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Understanding the History of Ancient Israel$
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H. G. M. Williamson

Print publication date: 2007

Print ISBN-13: 9780197264010

Published to British Academy Scholarship Online: January 2012

DOI: 10.5871/bacad/9780197264010.001.0001

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Reading Kings on the Divided Monarchy: What Sort of Narrative?

Reading Kings on the Divided Monarchy: What Sort of Narrative?

Chapter:
(p.337) 16 Reading Kings on the Divided Monarchy: What Sort of Narrative?
Source:
Understanding the History of Ancient Israel
Author(s):

AULD GRAEME

Publisher:
British Academy
DOI:10.5871/bacad/9780197264010.003.0016

Marc Brettler examined the complex issue of genre, noting that the texts most relevant to an historian of Israel and Judah in the ninth century BCE are to be found within 1 Kings 15 to 2 Kings 13. For heuristic purposes, this chapter takes Samuel-Kings as the larger context of which 1 Kings 15–2 Kings 13 is a part. Rather than explore further the theoretical issue (to which in any case Brettler has provided several references), it draws out some implications of points he has made in his paper. In his preliminary remarks on method, Brettler discusses some psalms, including 78, as examples of didactic narrative; and the books of Jonah, Job, and Ruth as instances of symbolic narrative. It is surprising that more attention has not been paid to the apparent patterning of the lists of kings of Judah and Israel which, though not presented as lists, can be (re-)assembled from the books of Kings.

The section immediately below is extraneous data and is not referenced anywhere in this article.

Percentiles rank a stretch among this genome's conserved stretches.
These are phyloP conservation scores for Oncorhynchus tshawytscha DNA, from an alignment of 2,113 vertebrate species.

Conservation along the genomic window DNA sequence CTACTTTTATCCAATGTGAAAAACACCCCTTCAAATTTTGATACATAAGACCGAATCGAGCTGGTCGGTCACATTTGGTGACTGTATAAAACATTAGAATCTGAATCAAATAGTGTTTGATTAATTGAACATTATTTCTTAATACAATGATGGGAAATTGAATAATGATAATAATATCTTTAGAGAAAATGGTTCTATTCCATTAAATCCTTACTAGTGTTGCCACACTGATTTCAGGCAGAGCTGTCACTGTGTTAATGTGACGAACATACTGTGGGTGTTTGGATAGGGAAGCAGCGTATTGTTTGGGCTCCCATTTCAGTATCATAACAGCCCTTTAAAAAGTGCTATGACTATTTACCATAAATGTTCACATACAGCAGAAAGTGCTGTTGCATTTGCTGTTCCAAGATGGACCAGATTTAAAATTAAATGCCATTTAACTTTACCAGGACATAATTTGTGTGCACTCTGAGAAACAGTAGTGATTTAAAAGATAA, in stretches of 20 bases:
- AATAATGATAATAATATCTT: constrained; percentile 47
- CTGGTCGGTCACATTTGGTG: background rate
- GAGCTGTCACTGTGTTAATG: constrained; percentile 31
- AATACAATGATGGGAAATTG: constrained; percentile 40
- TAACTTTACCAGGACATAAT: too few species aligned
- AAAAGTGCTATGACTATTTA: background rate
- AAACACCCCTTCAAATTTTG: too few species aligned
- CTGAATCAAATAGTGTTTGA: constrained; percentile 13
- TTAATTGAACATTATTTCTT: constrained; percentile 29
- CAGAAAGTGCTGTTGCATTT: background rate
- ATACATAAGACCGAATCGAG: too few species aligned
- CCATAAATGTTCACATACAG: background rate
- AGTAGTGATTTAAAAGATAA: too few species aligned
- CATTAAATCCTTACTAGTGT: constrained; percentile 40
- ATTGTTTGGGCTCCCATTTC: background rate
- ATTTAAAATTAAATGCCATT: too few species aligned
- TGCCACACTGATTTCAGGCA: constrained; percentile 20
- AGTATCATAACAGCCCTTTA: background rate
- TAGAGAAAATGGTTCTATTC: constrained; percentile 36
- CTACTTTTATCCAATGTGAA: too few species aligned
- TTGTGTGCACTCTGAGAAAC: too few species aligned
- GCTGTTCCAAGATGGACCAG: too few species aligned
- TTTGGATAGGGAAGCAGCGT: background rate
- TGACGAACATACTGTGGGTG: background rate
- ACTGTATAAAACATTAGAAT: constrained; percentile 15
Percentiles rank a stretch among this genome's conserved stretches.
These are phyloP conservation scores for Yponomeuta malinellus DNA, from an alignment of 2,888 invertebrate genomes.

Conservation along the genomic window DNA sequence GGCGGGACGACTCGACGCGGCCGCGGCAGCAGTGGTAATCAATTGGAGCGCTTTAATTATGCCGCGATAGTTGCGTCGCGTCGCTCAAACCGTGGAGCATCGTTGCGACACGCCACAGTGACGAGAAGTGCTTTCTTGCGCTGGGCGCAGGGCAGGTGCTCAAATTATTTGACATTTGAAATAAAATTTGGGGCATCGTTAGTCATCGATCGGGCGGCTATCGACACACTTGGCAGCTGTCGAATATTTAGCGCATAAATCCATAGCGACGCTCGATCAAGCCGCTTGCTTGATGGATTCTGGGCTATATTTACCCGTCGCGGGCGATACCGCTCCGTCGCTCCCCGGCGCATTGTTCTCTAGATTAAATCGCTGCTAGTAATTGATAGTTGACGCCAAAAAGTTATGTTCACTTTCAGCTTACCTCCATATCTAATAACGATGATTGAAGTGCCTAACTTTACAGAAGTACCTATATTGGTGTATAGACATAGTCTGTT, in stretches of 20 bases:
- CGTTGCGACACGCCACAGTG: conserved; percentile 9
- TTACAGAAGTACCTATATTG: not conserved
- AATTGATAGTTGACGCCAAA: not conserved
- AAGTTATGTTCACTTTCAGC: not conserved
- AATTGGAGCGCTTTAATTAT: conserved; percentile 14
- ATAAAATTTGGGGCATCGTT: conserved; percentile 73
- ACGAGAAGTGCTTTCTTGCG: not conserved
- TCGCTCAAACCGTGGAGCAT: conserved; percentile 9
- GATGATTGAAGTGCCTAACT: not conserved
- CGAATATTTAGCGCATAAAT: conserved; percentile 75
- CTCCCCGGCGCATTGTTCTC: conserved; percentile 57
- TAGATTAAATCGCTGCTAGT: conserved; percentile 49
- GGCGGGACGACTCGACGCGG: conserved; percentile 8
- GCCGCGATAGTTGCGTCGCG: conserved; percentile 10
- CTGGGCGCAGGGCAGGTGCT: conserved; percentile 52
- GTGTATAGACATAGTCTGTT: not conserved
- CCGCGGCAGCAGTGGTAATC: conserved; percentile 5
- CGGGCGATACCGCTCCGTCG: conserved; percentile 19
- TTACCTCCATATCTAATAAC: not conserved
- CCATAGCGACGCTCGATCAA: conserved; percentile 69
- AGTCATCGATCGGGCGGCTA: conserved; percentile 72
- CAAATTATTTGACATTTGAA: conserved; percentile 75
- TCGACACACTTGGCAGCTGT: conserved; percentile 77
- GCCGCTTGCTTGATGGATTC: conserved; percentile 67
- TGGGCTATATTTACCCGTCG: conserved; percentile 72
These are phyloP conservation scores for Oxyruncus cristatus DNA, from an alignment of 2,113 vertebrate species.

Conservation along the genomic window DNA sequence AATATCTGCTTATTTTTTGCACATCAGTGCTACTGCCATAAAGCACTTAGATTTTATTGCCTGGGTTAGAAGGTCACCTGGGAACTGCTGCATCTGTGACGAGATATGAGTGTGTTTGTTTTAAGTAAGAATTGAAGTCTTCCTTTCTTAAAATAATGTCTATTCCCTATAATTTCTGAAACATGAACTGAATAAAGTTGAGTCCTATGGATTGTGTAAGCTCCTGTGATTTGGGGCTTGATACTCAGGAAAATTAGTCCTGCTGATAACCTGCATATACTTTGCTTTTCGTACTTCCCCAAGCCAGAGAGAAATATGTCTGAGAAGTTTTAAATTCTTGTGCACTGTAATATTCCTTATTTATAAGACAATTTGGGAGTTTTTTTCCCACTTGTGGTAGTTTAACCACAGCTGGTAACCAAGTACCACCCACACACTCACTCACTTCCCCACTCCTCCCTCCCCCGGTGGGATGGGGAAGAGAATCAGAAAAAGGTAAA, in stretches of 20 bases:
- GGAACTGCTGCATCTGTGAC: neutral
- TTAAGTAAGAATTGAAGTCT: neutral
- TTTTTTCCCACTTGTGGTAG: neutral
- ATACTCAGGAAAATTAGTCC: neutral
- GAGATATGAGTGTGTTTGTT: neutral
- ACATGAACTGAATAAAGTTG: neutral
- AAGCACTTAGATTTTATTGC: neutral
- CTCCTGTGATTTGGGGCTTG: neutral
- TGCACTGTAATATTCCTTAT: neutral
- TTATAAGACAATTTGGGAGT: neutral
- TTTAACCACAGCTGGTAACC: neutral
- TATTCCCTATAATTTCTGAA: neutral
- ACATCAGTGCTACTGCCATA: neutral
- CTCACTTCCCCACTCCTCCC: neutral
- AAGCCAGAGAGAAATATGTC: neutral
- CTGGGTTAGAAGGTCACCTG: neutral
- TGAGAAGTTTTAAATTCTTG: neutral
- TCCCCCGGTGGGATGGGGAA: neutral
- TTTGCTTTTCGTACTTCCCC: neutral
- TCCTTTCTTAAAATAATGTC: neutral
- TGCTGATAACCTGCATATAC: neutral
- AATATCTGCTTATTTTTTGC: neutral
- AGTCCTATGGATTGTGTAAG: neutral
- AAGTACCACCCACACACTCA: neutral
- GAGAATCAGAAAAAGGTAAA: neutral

Keywords:   Marc Brettler, Israel, Judah, ninth century, psalms, didactive narrative, symbolic narrative, Kings, Samuel

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